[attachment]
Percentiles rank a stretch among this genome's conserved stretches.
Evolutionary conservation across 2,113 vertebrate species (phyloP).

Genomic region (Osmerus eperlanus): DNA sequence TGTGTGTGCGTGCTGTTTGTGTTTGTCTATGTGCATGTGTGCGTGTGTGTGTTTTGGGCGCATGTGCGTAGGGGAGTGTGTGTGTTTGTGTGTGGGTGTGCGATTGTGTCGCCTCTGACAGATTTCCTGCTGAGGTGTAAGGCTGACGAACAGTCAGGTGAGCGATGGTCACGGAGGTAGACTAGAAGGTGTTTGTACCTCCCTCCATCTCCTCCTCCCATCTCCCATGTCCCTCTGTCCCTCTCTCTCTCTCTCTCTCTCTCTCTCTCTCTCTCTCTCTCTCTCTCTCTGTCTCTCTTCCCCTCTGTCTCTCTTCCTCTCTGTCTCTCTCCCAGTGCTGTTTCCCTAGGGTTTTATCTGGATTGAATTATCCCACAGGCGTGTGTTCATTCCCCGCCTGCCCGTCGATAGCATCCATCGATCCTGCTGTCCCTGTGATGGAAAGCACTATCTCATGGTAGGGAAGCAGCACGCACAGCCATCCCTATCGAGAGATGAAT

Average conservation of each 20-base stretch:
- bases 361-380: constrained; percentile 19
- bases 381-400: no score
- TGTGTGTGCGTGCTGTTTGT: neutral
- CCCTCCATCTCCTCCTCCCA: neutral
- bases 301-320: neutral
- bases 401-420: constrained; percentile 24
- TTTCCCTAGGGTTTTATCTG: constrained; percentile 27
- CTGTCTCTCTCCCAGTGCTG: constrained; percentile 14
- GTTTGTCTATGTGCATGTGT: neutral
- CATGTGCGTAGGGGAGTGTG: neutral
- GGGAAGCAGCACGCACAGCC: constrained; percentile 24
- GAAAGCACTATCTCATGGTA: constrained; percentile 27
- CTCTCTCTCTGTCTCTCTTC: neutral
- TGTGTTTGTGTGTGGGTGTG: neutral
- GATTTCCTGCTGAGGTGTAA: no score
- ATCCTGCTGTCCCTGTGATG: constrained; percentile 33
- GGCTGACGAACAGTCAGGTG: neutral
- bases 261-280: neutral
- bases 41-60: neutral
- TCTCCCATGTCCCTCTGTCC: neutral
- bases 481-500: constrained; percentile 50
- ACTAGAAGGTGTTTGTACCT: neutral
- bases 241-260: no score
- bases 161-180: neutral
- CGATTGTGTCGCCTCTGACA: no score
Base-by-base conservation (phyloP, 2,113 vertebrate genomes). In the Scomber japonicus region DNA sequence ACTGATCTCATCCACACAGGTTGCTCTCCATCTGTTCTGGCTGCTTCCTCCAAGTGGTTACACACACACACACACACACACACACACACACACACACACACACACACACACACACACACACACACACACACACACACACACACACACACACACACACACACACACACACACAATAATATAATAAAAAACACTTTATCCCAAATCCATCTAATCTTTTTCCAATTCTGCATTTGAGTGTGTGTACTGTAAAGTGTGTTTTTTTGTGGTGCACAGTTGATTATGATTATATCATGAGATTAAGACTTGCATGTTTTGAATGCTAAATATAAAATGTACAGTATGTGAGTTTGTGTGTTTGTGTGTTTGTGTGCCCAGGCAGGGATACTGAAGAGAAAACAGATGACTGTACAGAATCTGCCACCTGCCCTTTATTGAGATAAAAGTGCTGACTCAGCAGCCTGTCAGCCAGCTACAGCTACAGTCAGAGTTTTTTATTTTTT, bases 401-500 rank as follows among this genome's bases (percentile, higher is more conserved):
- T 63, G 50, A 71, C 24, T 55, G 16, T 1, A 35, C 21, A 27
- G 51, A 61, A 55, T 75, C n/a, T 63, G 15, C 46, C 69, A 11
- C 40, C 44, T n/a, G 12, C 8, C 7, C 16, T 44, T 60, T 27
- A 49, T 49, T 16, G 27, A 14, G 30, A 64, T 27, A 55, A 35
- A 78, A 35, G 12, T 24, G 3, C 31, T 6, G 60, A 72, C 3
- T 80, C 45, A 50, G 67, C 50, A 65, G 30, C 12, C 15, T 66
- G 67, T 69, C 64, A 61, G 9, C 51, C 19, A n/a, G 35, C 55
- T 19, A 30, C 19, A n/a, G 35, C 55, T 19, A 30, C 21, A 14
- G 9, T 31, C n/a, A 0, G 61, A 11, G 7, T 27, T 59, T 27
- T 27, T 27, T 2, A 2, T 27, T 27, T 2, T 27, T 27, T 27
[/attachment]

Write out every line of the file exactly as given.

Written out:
Percentiles rank a stretch among this genome's conserved stretches.
Evolutionary conservation across 2,113 vertebrate species (phyloP).

Genomic region (Osmerus eperlanus): DNA sequence TGTGTGTGCGTGCTGTTTGTGTTTGTCTATGTGCATGTGTGCGTGTGTGTGTTTTGGGCGCATGTGCGTAGGGGAGTGTGTGTGTTTGTGTGTGGGTGTGCGATTGTGTCGCCTCTGACAGATTTCCTGCTGAGGTGTAAGGCTGACGAACAGTCAGGTGAGCGATGGTCACGGAGGTAGACTAGAAGGTGTTTGTACCTCCCTCCATCTCCTCCTCCCATCTCCCATGTCCCTCTGTCCCTCTCTCTCTCTCTCTCTCTCTCTCTCTCTCTCTCTCTCTCTCTCTCTCTGTCTCTCTTCCCCTCTGTCTCTCTTCCTCTCTGTCTCTCTCCCAGTGCTGTTTCCCTAGGGTTTTATCTGGATTGAATTATCCCACAGGCGTGTGTTCATTCCCCGCCTGCCCGTCGATAGCATCCATCGATCCTGCTGTCCCTGTGATGGAAAGCACTATCTCATGGTAGGGAAGCAGCACGCACAGCCATCCCTATCGAGAGATGAAT

Average conservation of each 20-base stretch:
- bases 361-380: constrained; percentile 19
- bases 381-400: no score
- TGTGTGTGCGTGCTGTTTGT: neutral
- CCCTCCATCTCCTCCTCCCA: neutral
- bases 301-320: neutral
- bases 401-420: constrained; percentile 24
- TTTCCCTAGGGTTTTATCTG: constrained; percentile 27
- CTGTCTCTCTCCCAGTGCTG: constrained; percentile 14
- GTTTGTCTATGTGCATGTGT: neutral
- CATGTGCGTAGGGGAGTGTG: neutral
- GGGAAGCAGCACGCACAGCC: constrained; percentile 24
- GAAAGCACTATCTCATGGTA: constrained; percentile 27
- CTCTCTCTCTGTCTCTCTTC: neutral
- TGTGTTTGTGTGTGGGTGTG: neutral
- GATTTCCTGCTGAGGTGTAA: no score
- ATCCTGCTGTCCCTGTGATG: constrained; percentile 33
- GGCTGACGAACAGTCAGGTG: neutral
- bases 261-280: neutral
- bases 41-60: neutral
- TCTCCCATGTCCCTCTGTCC: neutral
- bases 481-500: constrained; percentile 50
- ACTAGAAGGTGTTTGTACCT: neutral
- bases 241-260: no score
- bases 161-180: neutral
- CGATTGTGTCGCCTCTGACA: no score
Base-by-base conservation (phyloP, 2,113 vertebrate genomes). In the Scomber japonicus region DNA sequence ACTGATCTCATCCACACAGGTTGCTCTCCATCTGTTCTGGCTGCTTCCTCCAAGTGGTTACACACACACACACACACACACACACACACACACACACACACACACACACACACACACACACACACACACACACACACACACACACACACACACACACACACACACACACACAATAATATAATAAAAAACACTTTATCCCAAATCCATCTAATCTTTTTCCAATTCTGCATTTGAGTGTGTGTACTGTAAAGTGTGTTTTTTTGTGGTGCACAGTTGATTATGATTATATCATGAGATTAAGACTTGCATGTTTTGAATGCTAAATATAAAATGTACAGTATGTGAGTTTGTGTGTTTGTGTGTTTGTGTGCCCAGGCAGGGATACTGAAGAGAAAACAGATGACTGTACAGAATCTGCCACCTGCCCTTTATTGAGATAAAAGTGCTGACTCAGCAGCCTGTCAGCCAGCTACAGCTACAGTCAGAGTTTTTTATTTTTT, bases 401-500 rank as follows among this genome's bases (percentile, higher is more conserved):
- T 63, G 50, A 71, C 24, T 55, G 16, T 1, A 35, C 21, A 27
- G 51, A 61, A 55, T 75, C n/a, T 63, G 15, C 46, C 69, A 11
- C 40, C 44, T n/a, G 12, C 8, C 7, C 16, T 44, T 60, T 27
- A 49, T 49, T 16, G 27, A 14, G 30, A 64, T 27, A 55, A 35
- A 78, A 35, G 12, T 24, G 3, C 31, T 6, G 60, A 72, C 3
- T 80, C 45, A 50, G 67, C 50, A 65, G 30, C 12, C 15, T 66
- G 67, T 69, C 64, A 61, G 9, C 51, C 19, A n/a, G 35, C 55
- T 19, A 30, C 19, A n/a, G 35, C 55, T 19, A 30, C 21, A 14
- G 9, T 31, C n/a, A 0, G 61, A 11, G 7, T 27, T 59, T 27
- T 27, T 27, T 2, A 2, T 27, T 27, T 2, T 27, T 27, T 27